In yet another embodiment, an additional antibody specific for Troponin I, or a mixture of several antibodies specific for Troponin I is coated on the sensor surface. Preferably the additional antibody is a monoclonal antibody.

In another embodiment of the invention, the surface is coated with at least two, even more preferably at least 3, different monoclonal anti-Troponin I antibodies or a mixture of monoclonal troponin I antibodies. This also leads to a “polyclonal” antibody surface on the receptor, as binding sites for more than one epitope are present. This situation functionally resembles the coating of a polyclonal antibody.

The antibody can for example be coated on the sensor surface by inkjet printing a drop (of e.g. 2 nL) at a concentration of about 150 ug/mL in PBS.

Magnetic Label

In the present invention, monoclonal anti-Troponin I antibody is coupled to a magnetic label comprising magnetic elements that allow manipulation of the labeled antibody via a magnet in an assay device.

The nature of the magnetic labels used in the context of the present invention is not critical. Suitable magnetic labels include completely inorganic labels and labels which are a mixture of an inorganic and an organic material (e.g. a polymer).

Magnetic labels are commercially available from e.g. Dynal, Estapor, Seradyn and are widely used in biological analysis that are available from several diagnostic companies.

Attachment of the monoclonal anti-Troponin I antibody according to the invention to the surface of a magnetic label can be performed by methods described in the art. For instance, the magnetic label may carry one or more functional groups such as hydroxyl, carboxyl, aldehyde or amino groups. These may in general be provided, for example, by treating uncoated monodisperse, superparamagnetic labels, to provide a surface coating of a polymer carrying one of such functional groups, e. g. polyurethane together with a polyglycol to provide hydroxyl groups, or a cellulose derivative to provide hydroxyl groups, a polymer or copolymer of acrylic acid or methacrylic acid to provide carboxyl groups or an aminoalkylated polymer to provide amino groups. U.S. Pat. No. 4,654,267 describes the introduction of many of such surface coatings. Other coated magnetic labels may be prepared by modification of the labels according to the U.S. Pat. No. 4,336,173, U.S. Pat. No. 4,459,378 and U.S. Pat. No. 4,654,267. For example, macroreticular porous polymer particles, prepared from styrene-divinylbenzene and with a diameter of 3.15 μm, can be treated with HNO3 to introduce-NO2 groups at the surface of the pores. Then the particles can be dispersed in an aqueous solution of Fe. The Fe2+ is oxidized by the NO2 groups which leads to precipitation of insoluble iron oxy-hydroxy compounds inside the pores. After heating the iron exists as finely divided grains of magnetic iron oxides throughout the volume of the porous particles. The NO2 groups are reduced by the reaction with Fe to NH2 groups. To fill up the pores and to introduce the desired functional groups at the surface, different monomers are caused to polymerize in the pores and at the surface. In the case of a preferred type of particle, the surface carries OH groups connected to the polymeric backbone through (CH2CH2O)8-10 linkages. Other preferred particles carry —COOH groups obtained through polymerization of methacrylic acid. For example, the NH2 groups initially present in the particles may be reacted with a di-epoxide as described in U.S. Pat. No. 4,654,267, followed by reaction with methacrylic acid to provide a terminal vinyl grouping. Solution copolymerization with methacrylic acid yields a polymeric coating carrying terminal carboxyl groups. Similarly, amino groups can be introduced by reacting a diamine with the above product of the reaction with a diepoxide, while reaction with a hydroxylamine such as aminoglycerol introduces hydroxy groups. The coupling of a bioactive molecule to a particle can be irreversible but can also be reversible by the use of a linker molecule for the crosslinking between label and bioactive molecule. Examples of such linkers include peptides with a certain proteolytic recognition site, oligonucleotide sequences with a recognition site for a certain restriction enzyme, binding partners such as streptavdin/biotin, or chemical reversible crosslinking groups as those comprising a reducible disulfide group. A variety of reversible crosslinking groups can be obtained from Pierce Biotechnology Inc. (Rockford, Ill., USA).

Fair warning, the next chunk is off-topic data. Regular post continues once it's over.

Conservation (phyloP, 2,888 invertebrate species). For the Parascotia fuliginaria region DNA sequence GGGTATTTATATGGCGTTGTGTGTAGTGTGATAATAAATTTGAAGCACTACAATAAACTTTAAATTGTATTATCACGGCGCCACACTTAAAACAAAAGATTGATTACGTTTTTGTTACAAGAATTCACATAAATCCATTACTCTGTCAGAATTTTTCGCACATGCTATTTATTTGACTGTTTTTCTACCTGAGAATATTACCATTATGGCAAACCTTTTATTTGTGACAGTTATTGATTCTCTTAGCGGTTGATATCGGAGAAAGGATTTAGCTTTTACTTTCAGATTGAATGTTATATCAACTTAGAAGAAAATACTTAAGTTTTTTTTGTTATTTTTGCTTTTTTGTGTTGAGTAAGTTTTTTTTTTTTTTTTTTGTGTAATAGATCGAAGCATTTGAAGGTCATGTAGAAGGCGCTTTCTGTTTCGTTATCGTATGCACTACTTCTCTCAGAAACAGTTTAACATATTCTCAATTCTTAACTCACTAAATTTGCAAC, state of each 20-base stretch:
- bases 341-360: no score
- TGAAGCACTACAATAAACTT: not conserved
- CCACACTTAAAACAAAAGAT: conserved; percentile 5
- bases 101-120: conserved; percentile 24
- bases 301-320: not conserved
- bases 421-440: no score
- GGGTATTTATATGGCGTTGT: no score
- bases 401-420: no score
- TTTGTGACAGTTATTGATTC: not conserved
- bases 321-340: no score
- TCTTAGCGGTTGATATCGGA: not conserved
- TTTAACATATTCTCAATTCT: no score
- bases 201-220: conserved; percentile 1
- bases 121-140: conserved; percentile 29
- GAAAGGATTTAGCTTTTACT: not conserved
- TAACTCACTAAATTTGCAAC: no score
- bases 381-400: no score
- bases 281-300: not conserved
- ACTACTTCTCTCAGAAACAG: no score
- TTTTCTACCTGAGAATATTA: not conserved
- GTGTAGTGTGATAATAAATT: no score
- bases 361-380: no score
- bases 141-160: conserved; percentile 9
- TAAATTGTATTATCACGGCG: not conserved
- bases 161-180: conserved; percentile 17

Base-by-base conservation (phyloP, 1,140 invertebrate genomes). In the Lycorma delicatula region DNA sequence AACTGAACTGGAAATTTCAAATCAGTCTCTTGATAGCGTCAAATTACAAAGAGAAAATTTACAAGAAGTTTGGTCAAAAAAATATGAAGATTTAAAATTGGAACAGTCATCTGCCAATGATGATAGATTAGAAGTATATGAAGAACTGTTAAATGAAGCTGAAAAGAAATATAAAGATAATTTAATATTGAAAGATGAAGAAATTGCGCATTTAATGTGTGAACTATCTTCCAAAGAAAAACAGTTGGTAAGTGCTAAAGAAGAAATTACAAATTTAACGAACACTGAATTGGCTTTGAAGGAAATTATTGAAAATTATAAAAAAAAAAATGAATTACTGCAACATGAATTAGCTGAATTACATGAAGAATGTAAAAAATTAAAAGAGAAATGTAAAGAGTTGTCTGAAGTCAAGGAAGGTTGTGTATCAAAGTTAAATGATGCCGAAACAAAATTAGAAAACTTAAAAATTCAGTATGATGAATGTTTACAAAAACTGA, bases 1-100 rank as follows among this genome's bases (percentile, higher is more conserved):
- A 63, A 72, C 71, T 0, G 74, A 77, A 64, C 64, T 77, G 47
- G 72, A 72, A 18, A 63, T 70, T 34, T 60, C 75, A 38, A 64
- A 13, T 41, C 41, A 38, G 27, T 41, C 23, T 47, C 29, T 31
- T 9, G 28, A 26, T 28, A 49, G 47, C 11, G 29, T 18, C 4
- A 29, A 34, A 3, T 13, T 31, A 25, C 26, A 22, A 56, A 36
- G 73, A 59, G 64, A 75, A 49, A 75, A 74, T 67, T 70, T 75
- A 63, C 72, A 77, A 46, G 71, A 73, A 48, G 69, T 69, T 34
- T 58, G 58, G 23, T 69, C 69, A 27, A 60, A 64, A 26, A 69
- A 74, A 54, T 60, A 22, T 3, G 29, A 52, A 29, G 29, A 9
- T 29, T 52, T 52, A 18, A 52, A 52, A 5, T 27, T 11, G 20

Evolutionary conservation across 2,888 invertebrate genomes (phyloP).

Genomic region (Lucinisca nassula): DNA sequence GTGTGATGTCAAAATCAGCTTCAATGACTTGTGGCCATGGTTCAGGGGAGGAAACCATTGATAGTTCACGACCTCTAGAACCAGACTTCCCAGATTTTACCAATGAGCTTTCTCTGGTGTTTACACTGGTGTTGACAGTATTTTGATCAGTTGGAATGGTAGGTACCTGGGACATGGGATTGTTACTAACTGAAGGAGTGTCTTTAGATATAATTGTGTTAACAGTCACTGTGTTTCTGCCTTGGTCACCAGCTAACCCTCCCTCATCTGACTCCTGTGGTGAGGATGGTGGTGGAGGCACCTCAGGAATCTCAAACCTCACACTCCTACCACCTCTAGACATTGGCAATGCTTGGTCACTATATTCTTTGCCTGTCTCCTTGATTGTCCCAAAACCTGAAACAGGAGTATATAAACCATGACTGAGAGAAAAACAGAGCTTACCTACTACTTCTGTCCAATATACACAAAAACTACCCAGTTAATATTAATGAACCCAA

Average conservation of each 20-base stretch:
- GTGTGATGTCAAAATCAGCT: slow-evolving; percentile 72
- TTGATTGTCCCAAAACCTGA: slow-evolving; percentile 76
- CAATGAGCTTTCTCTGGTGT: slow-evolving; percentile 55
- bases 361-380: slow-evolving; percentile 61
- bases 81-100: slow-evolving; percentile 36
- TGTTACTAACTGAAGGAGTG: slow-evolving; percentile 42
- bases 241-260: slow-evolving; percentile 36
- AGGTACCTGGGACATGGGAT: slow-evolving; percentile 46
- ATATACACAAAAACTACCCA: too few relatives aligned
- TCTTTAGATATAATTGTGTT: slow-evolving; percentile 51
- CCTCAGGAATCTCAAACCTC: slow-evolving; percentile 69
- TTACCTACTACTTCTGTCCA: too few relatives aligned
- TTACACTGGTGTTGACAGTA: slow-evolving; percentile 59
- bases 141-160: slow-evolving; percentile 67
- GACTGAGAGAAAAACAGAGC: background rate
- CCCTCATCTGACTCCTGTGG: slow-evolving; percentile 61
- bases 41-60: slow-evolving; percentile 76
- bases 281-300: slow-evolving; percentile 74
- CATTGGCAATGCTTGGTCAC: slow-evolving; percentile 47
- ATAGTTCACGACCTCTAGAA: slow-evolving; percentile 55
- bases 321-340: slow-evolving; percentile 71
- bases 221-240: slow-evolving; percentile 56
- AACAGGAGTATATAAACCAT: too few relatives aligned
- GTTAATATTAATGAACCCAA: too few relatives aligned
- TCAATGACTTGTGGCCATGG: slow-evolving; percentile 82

Magnetic labels are commercially available in various sizes, ranging from nanometers to micrometers.

When considering the magnetic label size to employ in a high sensitivity assay, it is important to weight the counteracting effects. The larger the label the higher is the signal per binding event. Moreover, large magnet labels imply larger magnetic content which in turn allow a large force to be applied for a given magnetic field. This permits the labels to be collected and moved through the solution with a greater speed. On the other hand large magnetic labels have a tendency to irreversibly aggregate and are more sterically hindered when they bind to a surface. In addition, large label reduce the dynamic range and the quantitivity of the assay, as the packing number of labels on the sensor surface is limited for larger labels. For high sensitivity and high speed we find the optimal magnetic label size to be between 200 and 1000 nm. With 500 nm magnetic labels we are able to obtain 1 pM LOD with a 5 minute assay according to the invention.


The term “sensor surface” as used herein refers to a surface to which antibodies can be coupled and which allows the detection of a label in its vicinity. Typically, the detection surface is a solid, uniform surface. The detection surface can be a sensor surface, i.e. a surface which is involved in detection. Alternatively, the sensor can be located in the vicinity e.g. under the detection surface, allowing detection of labels present close to the detection surface.

Detection of the Troponin I concentration in a sample with different detection techniques is illustrated, the present invention not being limited thereto.